What to do if you are deployed overseas and thinking about cancelling your auto insurance policy


If you are a member of the U.S. military being deployed overseas, you might be tempted to cancel your auto insurance policy while you're away. But you'll find that move could cost you more than you save in the long run.
When insurance companies set your auto insurance premiums, they look at whether you've continuously maintained coverage for any vehicles you own. If you've stopped coverage during a deployment, when you return and want to start it again, your insurance company may either raise your rates or not even want to offer you a policy.
The National Association of Insurance Commissioners recommends contacting your insurer and asking whether parts of your coverage can be suspended while you are deployed. You may even get an insurance discount.
You might be able to suspend your optional collision and comprehensive coverage, for example, while keeping your state's required minimum liability insurance. If you want to suspend your liability coverage, keep in mind that some states won't allow it. Connecticut does let those who are deployed suspend their liability coverage -- but you must prove to your insurer that your car will be stored where nobody can access it (in a secure storage facility on a military base, for example), according to the Connecticut Department of Insurance.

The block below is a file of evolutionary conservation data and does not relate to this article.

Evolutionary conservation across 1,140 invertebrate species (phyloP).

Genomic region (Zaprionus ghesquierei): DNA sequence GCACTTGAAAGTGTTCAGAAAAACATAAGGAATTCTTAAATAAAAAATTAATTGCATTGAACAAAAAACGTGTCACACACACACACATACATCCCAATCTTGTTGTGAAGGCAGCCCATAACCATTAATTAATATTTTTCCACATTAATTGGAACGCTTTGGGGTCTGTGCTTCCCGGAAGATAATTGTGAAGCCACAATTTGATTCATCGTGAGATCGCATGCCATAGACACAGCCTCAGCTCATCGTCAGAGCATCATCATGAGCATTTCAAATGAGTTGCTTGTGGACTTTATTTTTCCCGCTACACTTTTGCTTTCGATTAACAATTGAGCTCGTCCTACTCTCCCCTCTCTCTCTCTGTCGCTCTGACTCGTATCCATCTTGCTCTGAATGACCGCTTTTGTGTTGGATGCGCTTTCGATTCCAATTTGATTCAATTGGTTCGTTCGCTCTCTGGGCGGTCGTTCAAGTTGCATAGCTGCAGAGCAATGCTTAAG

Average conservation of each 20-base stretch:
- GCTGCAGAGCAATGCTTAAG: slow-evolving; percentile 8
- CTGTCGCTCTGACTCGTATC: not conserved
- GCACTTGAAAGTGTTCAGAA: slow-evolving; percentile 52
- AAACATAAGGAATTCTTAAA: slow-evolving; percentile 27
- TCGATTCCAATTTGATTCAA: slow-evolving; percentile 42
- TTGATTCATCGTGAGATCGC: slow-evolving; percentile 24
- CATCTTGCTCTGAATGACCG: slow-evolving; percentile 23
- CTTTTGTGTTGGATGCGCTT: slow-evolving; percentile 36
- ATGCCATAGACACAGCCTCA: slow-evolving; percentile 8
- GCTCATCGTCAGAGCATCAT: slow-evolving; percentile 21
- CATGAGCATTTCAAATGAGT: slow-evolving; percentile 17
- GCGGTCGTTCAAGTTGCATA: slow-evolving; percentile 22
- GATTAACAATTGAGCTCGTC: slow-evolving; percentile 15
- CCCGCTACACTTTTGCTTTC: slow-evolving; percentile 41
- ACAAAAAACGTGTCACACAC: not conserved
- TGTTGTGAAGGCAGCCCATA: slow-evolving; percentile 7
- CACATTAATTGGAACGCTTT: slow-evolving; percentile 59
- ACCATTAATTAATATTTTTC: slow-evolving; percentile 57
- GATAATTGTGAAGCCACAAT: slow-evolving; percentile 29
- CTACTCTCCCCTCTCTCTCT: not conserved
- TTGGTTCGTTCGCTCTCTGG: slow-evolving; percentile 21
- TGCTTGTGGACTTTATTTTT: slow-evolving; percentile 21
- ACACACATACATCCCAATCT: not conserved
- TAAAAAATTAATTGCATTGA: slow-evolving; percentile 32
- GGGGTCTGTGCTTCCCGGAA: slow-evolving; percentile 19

GEICO offers an emergency deployment discount to service members who've received orders sending them into imminent danger. To take advantage of this discount, you must store your vehicles in accordance with GEICO's requirements.
If a family member uses your car while you're gone, you can’t suspend your coverage. But you may be able to remove yourself as a driver from the insurance policy and save some money on premiums.
Before you leave, make sure that you've arranged to have your policy premiums paid on time. You don't want to lose your auto insurance coverage or pay higher rates because of missed or delayed payments.
Because soldiers have special insurance needs, you may want to check out an insurer that specializes in taking care of armed services personnel. Founded in 1922 by 25 Army officers, USAA auto insurance is available only to active-duty military members, veterans, widows and widowers of USAA members, spouses of USAA members and children of USAA members.

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